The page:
What is the flu jab?
The flu vaccination is an injection of viruses into the body. These viruses are grown in a laboratory and then killed so that they do not have the ability to reproduce themselves.
The strains of viruses found in the flu jab changes every winter. At the start of each year, the World Health Organisation (WHO) looks at the viruses hanging around and picks a few suspects that are most likely to cause problems during the next Northern hemisphere winter.
So, the viruses present in the 2014/2015 flu jab are:
You might recognise some of these names. H1N1 is the virus that caused the swine flu scare in 2009 and H3N2 is also known as the bird flu virus.
Although ‘dead’, when introduced into the body, the purpose of the flu jab is to allow the cells of our immune systems to see what these viruses look like. It is a bit like issuing ‘wanted’ posters of dangerous criminals – even if you have not previously come across one of these ‘troublemakers’, your body’s immune system now knows what they look like, will recognise them quickly and mount swift and strong action if they enter your body.
So can the flu jab give me flu?
It can appear that way, but the strictly accurate answer is no.
People may experience ‘flu-like symptoms’ such as aching muscles and joints or even a slight fever after a flu jab. This normally lasts for 1 and 2 days and feels similar to the start of a bout of flu.
The reason for this is that in some people, the viruses in the flu jab trigger a strong immune response because the body thinks that the infection is real. Immune chemicals are released as a result, leading to aching muscles and joints, headache and fever.
Who should have the flu jab?
Guidance from health authorities around the world suggest that people who are over 65, those with a significant underlying health problem and those vulnerable to infection should be vaccinated in October or November each year. The reasoning is that, if infected, this group of ‘vulnerable’ people will suffer more severe symptoms and are more likely to develop complications.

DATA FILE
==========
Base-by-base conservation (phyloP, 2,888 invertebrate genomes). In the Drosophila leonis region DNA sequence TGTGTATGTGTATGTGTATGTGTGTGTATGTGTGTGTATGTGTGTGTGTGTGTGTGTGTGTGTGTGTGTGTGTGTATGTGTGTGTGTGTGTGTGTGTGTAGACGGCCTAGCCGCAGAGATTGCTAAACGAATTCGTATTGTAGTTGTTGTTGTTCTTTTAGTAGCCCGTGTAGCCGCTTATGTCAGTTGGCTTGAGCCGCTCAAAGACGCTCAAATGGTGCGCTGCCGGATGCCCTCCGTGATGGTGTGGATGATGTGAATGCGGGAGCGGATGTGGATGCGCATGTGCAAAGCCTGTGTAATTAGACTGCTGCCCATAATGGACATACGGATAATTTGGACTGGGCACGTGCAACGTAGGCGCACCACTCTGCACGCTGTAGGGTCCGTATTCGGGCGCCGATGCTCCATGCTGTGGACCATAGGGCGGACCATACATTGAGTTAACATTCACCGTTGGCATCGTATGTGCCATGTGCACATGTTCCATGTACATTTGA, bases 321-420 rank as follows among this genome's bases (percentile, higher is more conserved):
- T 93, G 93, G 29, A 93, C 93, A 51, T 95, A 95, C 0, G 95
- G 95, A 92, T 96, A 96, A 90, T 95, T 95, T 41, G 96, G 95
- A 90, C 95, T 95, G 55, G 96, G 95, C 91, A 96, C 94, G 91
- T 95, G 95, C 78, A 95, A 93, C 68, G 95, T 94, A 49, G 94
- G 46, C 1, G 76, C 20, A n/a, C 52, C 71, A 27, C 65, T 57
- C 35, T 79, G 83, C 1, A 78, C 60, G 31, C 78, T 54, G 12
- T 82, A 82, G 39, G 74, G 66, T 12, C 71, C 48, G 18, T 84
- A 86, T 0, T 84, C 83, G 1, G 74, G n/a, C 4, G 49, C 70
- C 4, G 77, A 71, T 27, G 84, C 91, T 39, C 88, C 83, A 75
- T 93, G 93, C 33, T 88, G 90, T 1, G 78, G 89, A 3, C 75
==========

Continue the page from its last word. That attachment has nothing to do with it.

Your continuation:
Flu jabs however, are controversial and some, including many who prefer the use of natural medicines, are sceptical of their benefits and point to the potential for side effects, including the development of flu-like symptoms.
What the flu jab does not do
The flu jab will not prevent you catching the common cold. Nor will it prevent infection by the many influenza viruses hanging around, other than the 3 (or 4) you are vaccinated against.
There is also another problem. Viruses causing flu have a habit of changing their appearance. This process, known as mutation, is the reason why on average we suffer 3 or 4 cold or flu infections each year. By contrast, the chicken pox virus does not tend to mutate and so, it is unusual to get this infection twice in a lifetime.
The viruses in the flu jab look back at what caused problems 9 or 12 months ago. This means that it is unlikely to help with any ‘new’ viruses nor mutated viruses arising out of the strains you have been vaccinated with.
So, what should I do?
As the flu jab will not give you protection from the majority of viruses encountered each winter, the key principle is to keep your immune system as strong as possible.
You will have heard the usual advice of watching your stress levels, ensuring plenty of sleep and having a good diet. Whilst seemingly obvious and mundane, this still stands as the best advice you can follow. If you are prone to infections, a vitamin supplement and Echinacea will help. Apart from strengthening the immune system, Echinacea also has the advantage of direct anti-viral properties.
So, we come round a full circle. If your immune system is strong, your body will be able to mount a healthy response to any virus invading your body. This is what the flu jab tries to achieve for the 3 viruses this year. If you are not vulnerable to infection you might, logically, fall outside the guidelines set by the government. Perhaps then, there won’t be any need for you to have the flu jab?